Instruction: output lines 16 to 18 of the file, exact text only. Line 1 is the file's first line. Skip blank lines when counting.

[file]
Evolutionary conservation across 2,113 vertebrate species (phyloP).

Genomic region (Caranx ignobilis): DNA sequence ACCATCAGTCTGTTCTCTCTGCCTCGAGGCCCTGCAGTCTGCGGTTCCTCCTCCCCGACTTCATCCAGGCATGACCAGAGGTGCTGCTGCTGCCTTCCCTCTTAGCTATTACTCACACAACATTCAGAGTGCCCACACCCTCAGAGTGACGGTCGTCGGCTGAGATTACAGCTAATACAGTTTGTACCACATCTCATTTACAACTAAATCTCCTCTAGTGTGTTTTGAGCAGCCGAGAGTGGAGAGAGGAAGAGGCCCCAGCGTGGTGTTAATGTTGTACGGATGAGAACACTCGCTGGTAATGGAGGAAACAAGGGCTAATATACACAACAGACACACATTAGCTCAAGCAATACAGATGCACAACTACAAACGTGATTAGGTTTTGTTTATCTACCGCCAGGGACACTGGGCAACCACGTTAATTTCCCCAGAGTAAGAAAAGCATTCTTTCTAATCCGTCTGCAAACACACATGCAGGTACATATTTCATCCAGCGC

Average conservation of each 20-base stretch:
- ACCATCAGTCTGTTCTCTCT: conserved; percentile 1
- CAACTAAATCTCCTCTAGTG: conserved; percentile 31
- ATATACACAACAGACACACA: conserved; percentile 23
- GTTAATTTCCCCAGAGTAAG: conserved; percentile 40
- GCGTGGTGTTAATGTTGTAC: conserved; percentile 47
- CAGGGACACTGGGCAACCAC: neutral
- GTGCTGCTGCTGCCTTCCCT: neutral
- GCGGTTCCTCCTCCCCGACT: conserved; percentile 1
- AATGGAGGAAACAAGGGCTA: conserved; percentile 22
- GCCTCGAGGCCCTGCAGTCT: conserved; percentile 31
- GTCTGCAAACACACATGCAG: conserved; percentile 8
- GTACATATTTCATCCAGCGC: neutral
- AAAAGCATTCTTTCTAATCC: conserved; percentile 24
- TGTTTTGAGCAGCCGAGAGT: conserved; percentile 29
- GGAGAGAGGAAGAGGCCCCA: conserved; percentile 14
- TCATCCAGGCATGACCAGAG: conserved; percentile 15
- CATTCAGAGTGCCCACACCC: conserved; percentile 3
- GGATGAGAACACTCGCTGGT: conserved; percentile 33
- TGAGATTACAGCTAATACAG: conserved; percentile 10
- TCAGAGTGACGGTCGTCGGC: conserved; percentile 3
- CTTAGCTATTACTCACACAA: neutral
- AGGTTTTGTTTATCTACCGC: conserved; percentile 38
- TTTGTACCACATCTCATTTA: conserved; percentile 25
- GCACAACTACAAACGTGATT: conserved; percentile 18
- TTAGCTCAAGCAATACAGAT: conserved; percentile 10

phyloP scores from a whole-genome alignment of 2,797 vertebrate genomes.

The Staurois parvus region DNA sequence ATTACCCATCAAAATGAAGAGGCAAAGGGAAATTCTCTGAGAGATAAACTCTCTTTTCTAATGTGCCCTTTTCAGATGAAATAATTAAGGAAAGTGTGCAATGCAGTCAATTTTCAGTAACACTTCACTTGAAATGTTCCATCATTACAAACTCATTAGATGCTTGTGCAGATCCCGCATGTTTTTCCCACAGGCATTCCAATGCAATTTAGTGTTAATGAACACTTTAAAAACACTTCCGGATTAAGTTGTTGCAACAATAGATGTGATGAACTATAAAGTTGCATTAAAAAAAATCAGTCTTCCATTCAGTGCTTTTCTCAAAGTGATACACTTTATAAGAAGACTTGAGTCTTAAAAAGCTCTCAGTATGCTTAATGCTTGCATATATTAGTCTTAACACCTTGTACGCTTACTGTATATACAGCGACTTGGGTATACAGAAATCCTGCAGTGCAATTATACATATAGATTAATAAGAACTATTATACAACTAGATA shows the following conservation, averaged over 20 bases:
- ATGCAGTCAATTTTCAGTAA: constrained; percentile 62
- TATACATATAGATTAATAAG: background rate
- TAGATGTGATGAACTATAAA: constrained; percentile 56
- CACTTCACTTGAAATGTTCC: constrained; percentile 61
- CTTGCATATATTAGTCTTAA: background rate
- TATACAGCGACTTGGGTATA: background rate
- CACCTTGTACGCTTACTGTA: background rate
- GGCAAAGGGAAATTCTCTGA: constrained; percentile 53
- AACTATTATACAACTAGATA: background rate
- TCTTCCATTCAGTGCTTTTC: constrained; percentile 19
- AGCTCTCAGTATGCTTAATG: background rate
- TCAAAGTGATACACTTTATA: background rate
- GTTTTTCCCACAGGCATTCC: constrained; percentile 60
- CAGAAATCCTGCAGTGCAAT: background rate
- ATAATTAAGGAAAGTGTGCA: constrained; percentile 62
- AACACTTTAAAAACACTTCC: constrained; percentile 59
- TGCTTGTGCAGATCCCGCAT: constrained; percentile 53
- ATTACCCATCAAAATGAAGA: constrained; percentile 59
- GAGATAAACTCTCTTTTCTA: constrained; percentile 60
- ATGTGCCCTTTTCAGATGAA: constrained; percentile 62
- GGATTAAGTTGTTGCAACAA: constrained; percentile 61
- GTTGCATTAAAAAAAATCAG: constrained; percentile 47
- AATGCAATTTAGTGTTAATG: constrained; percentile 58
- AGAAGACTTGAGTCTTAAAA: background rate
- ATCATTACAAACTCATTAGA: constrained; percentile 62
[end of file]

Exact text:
- AAAAGCATTCTTTCTAATCC: conserved; percentile 24
- TGTTTTGAGCAGCCGAGAGT: conserved; percentile 29
- GGAGAGAGGAAGAGGCCCCA: conserved; percentile 14